A human-rights body of the United Nations has expressed its support for a Sikh man in France in his battle to wear his turban in defiance of French laws against religious headgear.

The United Nations Human Rights Committee (UNHRC) said that France was violating the rights of 76-year-old Ranjit Singh, a Sikh man living in France, with respect to his religious freedoms and also asserted that wearing turban did not pose a security risk.

Among other things, Singh complained that French authorities had forced him to remove his turban when having his passport photo, driver’s license photo or ID taken.

Those who refused to remove their faith-based headgear were usually denied passports or other forms of ID.

In Singh’s case, the absence of proper identification became a serious matter.

I cannot get myself treated, he told BBC. I cannot get X-rays, I cannot get my blood test done, I cannot get admitted to hospital.

Reportedly, Singh has not access to public health care since 2005.

In its judgment, the UNHRC said: Even if the obligation to remove the turban for the identity photograph might be described as a one-time requirement, it would potentially interfere with [Ranjit Singh's] freedom of religion on a continuing basis because he would always appear without his religious head covering in the identity photograph and could therefore be compelled to remove his turban during identity checks.”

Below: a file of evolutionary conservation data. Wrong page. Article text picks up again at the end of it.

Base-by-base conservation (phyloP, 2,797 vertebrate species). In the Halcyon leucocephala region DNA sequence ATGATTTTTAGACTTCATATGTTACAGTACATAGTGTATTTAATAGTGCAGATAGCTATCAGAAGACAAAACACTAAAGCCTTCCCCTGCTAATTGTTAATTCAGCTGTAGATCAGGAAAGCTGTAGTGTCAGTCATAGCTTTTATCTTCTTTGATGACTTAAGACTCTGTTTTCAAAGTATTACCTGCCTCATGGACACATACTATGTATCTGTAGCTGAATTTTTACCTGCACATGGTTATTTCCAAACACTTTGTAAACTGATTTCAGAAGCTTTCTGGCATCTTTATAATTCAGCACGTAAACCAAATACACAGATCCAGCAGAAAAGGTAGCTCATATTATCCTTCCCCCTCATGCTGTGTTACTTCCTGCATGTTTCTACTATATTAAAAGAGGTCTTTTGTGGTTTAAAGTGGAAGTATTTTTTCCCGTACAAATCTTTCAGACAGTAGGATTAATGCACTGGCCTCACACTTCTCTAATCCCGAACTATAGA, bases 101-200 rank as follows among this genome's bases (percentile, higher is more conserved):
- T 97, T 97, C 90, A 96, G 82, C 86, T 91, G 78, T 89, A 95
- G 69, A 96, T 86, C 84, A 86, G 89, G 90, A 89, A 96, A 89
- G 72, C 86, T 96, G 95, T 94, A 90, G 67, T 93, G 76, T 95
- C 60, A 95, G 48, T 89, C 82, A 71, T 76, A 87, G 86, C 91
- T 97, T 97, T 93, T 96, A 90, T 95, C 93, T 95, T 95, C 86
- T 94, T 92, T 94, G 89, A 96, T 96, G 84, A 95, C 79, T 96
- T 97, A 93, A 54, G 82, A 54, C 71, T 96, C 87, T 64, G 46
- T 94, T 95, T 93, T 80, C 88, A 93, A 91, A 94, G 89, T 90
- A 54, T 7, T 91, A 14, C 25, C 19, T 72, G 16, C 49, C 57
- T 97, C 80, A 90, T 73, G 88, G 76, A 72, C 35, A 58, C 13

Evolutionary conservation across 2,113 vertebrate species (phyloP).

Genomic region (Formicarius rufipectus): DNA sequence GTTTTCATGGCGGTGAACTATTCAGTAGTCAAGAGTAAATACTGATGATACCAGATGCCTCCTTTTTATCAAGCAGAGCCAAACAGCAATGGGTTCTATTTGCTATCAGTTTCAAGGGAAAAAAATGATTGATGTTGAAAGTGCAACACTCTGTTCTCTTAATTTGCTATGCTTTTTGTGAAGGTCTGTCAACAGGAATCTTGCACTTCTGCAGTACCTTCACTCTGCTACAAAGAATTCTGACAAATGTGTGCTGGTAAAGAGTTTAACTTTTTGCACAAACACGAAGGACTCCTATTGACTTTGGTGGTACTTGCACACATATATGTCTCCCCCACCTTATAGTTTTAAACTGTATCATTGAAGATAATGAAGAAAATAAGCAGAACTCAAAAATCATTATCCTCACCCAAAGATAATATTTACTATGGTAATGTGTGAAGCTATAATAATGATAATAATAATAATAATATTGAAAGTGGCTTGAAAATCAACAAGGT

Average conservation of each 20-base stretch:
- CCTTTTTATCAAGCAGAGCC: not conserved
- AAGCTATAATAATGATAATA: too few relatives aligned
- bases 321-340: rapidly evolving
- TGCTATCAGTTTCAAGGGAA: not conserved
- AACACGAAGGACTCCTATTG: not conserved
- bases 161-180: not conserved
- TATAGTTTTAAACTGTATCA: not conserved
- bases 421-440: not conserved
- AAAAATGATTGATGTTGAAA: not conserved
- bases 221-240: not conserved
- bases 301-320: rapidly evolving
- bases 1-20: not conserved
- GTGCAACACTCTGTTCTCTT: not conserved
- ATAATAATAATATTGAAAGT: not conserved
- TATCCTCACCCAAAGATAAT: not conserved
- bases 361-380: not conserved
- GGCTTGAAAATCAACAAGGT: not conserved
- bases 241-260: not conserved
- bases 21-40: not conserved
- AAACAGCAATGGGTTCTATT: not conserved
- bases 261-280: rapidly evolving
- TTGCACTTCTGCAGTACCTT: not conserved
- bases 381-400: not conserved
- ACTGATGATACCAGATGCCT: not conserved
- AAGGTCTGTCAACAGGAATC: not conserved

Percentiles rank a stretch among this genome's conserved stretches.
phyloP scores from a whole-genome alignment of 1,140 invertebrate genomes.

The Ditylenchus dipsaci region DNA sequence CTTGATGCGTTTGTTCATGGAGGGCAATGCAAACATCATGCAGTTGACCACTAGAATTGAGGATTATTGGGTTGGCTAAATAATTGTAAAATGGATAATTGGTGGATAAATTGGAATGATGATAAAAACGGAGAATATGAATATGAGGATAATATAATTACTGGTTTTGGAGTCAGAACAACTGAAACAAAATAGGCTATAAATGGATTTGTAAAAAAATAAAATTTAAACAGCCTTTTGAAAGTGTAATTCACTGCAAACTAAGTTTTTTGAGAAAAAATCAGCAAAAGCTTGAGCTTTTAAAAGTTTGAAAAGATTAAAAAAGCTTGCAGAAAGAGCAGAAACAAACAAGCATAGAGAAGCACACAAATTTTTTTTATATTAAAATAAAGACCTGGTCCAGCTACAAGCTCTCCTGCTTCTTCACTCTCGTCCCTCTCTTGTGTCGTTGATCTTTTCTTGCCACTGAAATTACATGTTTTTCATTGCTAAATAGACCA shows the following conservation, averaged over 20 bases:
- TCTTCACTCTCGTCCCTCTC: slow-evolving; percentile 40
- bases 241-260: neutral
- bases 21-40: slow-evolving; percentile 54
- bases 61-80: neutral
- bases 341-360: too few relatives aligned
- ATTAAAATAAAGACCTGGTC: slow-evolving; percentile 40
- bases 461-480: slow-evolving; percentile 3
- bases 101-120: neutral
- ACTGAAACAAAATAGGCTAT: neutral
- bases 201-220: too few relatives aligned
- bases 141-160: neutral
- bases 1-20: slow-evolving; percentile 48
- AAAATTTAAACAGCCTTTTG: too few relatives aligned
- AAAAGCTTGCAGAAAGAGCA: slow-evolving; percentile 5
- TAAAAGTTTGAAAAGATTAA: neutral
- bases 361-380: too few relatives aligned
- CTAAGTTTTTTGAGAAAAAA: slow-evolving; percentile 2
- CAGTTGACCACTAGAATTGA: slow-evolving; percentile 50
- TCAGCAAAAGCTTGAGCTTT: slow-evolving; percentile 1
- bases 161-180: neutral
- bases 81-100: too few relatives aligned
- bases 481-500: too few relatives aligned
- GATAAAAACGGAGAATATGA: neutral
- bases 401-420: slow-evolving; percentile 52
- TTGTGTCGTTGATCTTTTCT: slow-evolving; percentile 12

Singh and another Sikh, 55-year-old Shingara Singh, went to the UN after courts in France declared that French officials were within their rights to ban turbans on grounds of security.

While most of the controversy in France over religious headgear has focused on Islamic veils, burqas and niqabs, there is also an aggrieved Sikh community in the country, albeit very small. In 2004, the Paris government banned the wearing of religious in schools, which included Sikhs turbans.

Singh cheered the UN’s ruling and told BBC: [The turban] is part of my body. It is my identity and I cannot part with it. I had faith that truth and justice would prevail and I patiently waited for this day.”

He added: I pray that France will now fulfill its obligation and grant me a residence card bearing my photo without baring my head.

Preneet Kaur, India’s minister of state for external affairs and a Sikh, also hailed the UN decision for making everyone realize what the turban means to Sikhs.

However, the UN decision is not binding and has no real legal authority in France.

Nonetheless, Sikh groups are hoping the decision sets a precedent.

Mejinderpal Kaur of United Sikhs, a Sikhs rights group which supported Singh’s case, told media: We now look to France to fulfill its treaty obligations under international law and its moral duty to ensure that the freedom of religion and belief is upheld for everyone who lives within its territory.